How We Digest Dairy Products Can Give Us Clues To Our Ancestral Origins

man drinking a glass of milk
Via Pexels
Adé Hennis
January 10, 2024

Approximately 80 percent of Black Americans are lactose intolerant, and while many of us have experienced the outcomes of going against our intolerance, we will still continue to consume dairy. But what about that other 20 percent that aren’t lactose intolerant?

Lactase persistence, the ability to digest the lactose in milk as an adult, is a rare trait in Americans in general. But thousands of years ago, research shows that this trait appeared more frequently in a certain area of Africa.

The evolution of lactase persistence is strong in East Africa, largely due to the reliance on herding and foraging. East African foragers played a pivotal role in the evolution of global socioeconomic and political systems. And with their herding and foraging talents, milk was one food source the people relied on.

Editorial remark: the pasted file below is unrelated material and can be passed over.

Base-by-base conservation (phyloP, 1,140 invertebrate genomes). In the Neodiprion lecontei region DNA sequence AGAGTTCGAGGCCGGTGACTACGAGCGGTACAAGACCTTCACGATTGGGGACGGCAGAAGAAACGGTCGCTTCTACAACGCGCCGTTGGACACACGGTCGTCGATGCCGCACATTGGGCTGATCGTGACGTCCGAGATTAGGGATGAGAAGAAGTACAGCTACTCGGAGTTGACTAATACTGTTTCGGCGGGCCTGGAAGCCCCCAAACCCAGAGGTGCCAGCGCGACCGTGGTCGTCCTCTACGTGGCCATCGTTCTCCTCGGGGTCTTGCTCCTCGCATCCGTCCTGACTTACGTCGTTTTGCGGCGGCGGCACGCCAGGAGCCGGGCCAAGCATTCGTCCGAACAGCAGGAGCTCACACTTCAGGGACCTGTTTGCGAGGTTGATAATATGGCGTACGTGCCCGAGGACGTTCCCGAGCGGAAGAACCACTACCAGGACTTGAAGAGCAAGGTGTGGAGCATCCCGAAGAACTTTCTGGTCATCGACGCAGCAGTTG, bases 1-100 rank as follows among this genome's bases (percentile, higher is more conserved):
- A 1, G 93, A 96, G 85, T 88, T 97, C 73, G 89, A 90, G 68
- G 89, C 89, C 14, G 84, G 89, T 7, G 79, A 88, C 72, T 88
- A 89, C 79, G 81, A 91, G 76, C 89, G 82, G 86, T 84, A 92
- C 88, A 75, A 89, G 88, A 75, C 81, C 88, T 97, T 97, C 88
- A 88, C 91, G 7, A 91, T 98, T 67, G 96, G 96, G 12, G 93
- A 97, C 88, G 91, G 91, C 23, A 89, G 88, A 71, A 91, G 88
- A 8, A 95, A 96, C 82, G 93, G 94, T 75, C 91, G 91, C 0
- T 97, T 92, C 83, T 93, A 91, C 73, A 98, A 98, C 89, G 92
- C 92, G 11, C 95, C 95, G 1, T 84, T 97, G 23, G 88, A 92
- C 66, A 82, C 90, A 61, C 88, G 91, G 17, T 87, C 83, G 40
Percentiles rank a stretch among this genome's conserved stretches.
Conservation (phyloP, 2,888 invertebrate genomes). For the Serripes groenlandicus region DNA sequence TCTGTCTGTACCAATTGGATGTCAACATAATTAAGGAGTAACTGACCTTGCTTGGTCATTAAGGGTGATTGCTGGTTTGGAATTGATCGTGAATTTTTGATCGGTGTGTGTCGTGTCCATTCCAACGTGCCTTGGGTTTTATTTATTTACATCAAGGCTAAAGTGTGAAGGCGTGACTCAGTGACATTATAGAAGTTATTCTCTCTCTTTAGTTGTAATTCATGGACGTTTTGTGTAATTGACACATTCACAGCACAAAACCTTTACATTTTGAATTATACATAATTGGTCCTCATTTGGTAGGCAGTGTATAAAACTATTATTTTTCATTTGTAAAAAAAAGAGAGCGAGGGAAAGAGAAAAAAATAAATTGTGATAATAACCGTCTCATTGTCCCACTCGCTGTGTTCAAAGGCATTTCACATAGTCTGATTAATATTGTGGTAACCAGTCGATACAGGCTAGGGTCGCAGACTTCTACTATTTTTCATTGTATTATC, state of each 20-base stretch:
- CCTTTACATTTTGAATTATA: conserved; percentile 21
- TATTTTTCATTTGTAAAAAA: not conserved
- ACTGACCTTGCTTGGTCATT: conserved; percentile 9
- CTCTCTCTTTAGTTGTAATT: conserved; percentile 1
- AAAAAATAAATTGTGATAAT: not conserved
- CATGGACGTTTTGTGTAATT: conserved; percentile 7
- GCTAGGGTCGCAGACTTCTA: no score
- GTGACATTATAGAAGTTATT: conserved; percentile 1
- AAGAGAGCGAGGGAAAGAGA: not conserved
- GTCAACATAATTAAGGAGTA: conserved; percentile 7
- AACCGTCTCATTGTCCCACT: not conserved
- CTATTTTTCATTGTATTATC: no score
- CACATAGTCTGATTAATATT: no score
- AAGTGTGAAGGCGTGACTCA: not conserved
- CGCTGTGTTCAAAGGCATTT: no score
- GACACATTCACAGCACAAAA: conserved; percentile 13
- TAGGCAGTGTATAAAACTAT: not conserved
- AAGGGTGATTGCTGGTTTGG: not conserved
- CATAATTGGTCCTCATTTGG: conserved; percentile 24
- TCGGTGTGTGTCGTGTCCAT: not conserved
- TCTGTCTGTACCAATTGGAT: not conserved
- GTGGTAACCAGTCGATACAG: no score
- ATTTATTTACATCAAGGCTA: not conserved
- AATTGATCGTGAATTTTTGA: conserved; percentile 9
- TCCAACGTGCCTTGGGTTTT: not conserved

Many current East African natives show high signs of lactase persistence, but because of colonialism, it’s possible that the Black people who had their ancestors taken away during the slave trade weren’t able to benefit from the evolution of this advantageous gene.

The ability to drink milk as an adult may link back to East Africans being able to rely on natural resources. But the bigger picture is that our intolerance might be a direct result of colonization. No matter what mainstream media say, colonization continues to impact us today, even in the smallest ways.

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